China-Pakistan ties, economic corridor will endure
Global Times



The Election Commission of Pakistan announced Friday that the Movement for Justice Party, led by former cricket hero Imran Khan, has won most seats in the election. Pakistan is about to face its second power transfer between civilian governments in its 71-year history. As an emerging power and third political force outside of Pakistan People's Party and Pakistan Muslim League-Nawaz, the Movement for Justice Party will hold power for the first time. 

Given that power transfer in other countries has sometimes led to a temporary change of attitude toward Chinese investment, some Western media have been hyping the topic of whether a similar change would take place in Pakistan. Some have made wild guesses over whether Khan would adjust Pakistan's China policy. 

All Chinese scholars interviewed by the Global Times expressed firm confidence in China-Pakistan ties. They believe China and Pakistan's all-weather strategic partnership of cooperation has lived up to its name, and the conditions that help foster this special relationship have not changed with the rise of Khan and his party. Supporting China-Pakistan relations remains a key pillar of Pakistan's diplomacy. 

Movement for Justice Party's victory is a major political event in Pakistan. There had been other political oscillations in the country, but Beijing never interfered in Islamabad's domestic politics. China-Pakistan relations always transcend political changes within Pakistan. 

As for China-Pakistan Economic Corridor (CPEC), there have never been any political trials against it in Pakistan. A consensus has been formed that the corridor is a mega project that benefits both countries. Discussions about the project are technical and never meant to pose strategic obstacles. 

Khan reportedly said he appreciated the CPEC and that his nation can learn from China's crackdown on corruption and poverty alleviation efforts.

The CPEC has a strategic significance for both countries and will bring strong impetus to Pakistan's economic development. Western speculation about Pakistan's "debt issue" is not a technical analysis but political hype, a move to drive a wedge between Beijing and Islamabad.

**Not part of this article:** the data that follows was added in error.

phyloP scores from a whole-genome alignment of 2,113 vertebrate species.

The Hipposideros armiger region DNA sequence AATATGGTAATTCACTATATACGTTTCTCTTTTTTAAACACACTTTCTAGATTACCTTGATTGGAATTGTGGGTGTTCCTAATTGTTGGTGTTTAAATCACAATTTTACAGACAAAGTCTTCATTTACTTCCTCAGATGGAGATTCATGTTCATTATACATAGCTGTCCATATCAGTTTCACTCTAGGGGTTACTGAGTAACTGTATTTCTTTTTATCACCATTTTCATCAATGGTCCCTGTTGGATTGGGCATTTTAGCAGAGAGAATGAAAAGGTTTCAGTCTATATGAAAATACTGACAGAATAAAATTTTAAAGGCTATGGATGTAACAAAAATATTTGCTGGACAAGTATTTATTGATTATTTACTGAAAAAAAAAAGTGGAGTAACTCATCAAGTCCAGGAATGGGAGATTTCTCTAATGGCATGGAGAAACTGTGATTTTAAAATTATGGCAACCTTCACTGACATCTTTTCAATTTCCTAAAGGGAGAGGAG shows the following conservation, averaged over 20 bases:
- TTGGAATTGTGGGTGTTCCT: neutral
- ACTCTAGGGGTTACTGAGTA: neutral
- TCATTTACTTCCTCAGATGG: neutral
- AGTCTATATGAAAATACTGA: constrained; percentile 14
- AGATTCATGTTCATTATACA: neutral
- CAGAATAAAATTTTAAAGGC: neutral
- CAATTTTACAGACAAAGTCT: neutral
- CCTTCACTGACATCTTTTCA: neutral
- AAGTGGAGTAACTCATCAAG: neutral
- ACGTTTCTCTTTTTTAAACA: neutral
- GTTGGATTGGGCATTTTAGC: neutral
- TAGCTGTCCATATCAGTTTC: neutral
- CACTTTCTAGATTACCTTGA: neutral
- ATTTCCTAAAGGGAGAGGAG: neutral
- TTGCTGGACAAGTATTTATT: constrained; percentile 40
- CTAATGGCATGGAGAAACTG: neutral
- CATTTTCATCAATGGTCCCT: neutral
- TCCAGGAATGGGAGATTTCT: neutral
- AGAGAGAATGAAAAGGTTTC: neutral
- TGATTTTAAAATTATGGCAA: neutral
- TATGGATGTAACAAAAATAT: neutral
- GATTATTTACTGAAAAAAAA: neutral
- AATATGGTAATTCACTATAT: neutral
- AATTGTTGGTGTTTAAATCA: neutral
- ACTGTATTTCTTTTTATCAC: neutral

China and Pakistan are carefully assessing relevant debt issues related to bilateral cooperation so that the debts will be kept within a controllable range. The two countries enjoy a high level of mutual trust and their coordination has been active and close. These factors fundamentally assure smooth bilateral cooperation.  

Analysts believe Khan's challenges come mainly from domestic sectors. The most urgent issues include domestic extremism, economic development, a population boom and a water crisis. Economic development is obviously the key to solving other problems. China is Pakistan's most reliable friend in its initiative to strive for stability and prosperity. China's overall support to Pakistan is irreplaceable. 

Few Western media are friendly and fair toward Pakistan. Smearing Pakistan's reputation and China-Pakistan relations is all too natural for them. They barely said anything positive about the CPEC and this attitude will hardly change in the future. 

The economic corridor will not be built in one day. China and Pakistan should ignore those comments and there is no need to get upset. We should continue carrying out our work, implement the plan in accordance with reality, make sure our work fits both countries' interest and plays a constructive role in regional prosperity. 

Pakistan's development was often disturbed by turmoil but its destiny will not always be sluggish. Development will once again become the main theme of the country which needs support from infrastructure. With the recession of extremism in South Asia, the future of CPEC is bright and it will be the new bond between Beijing and Islamabad.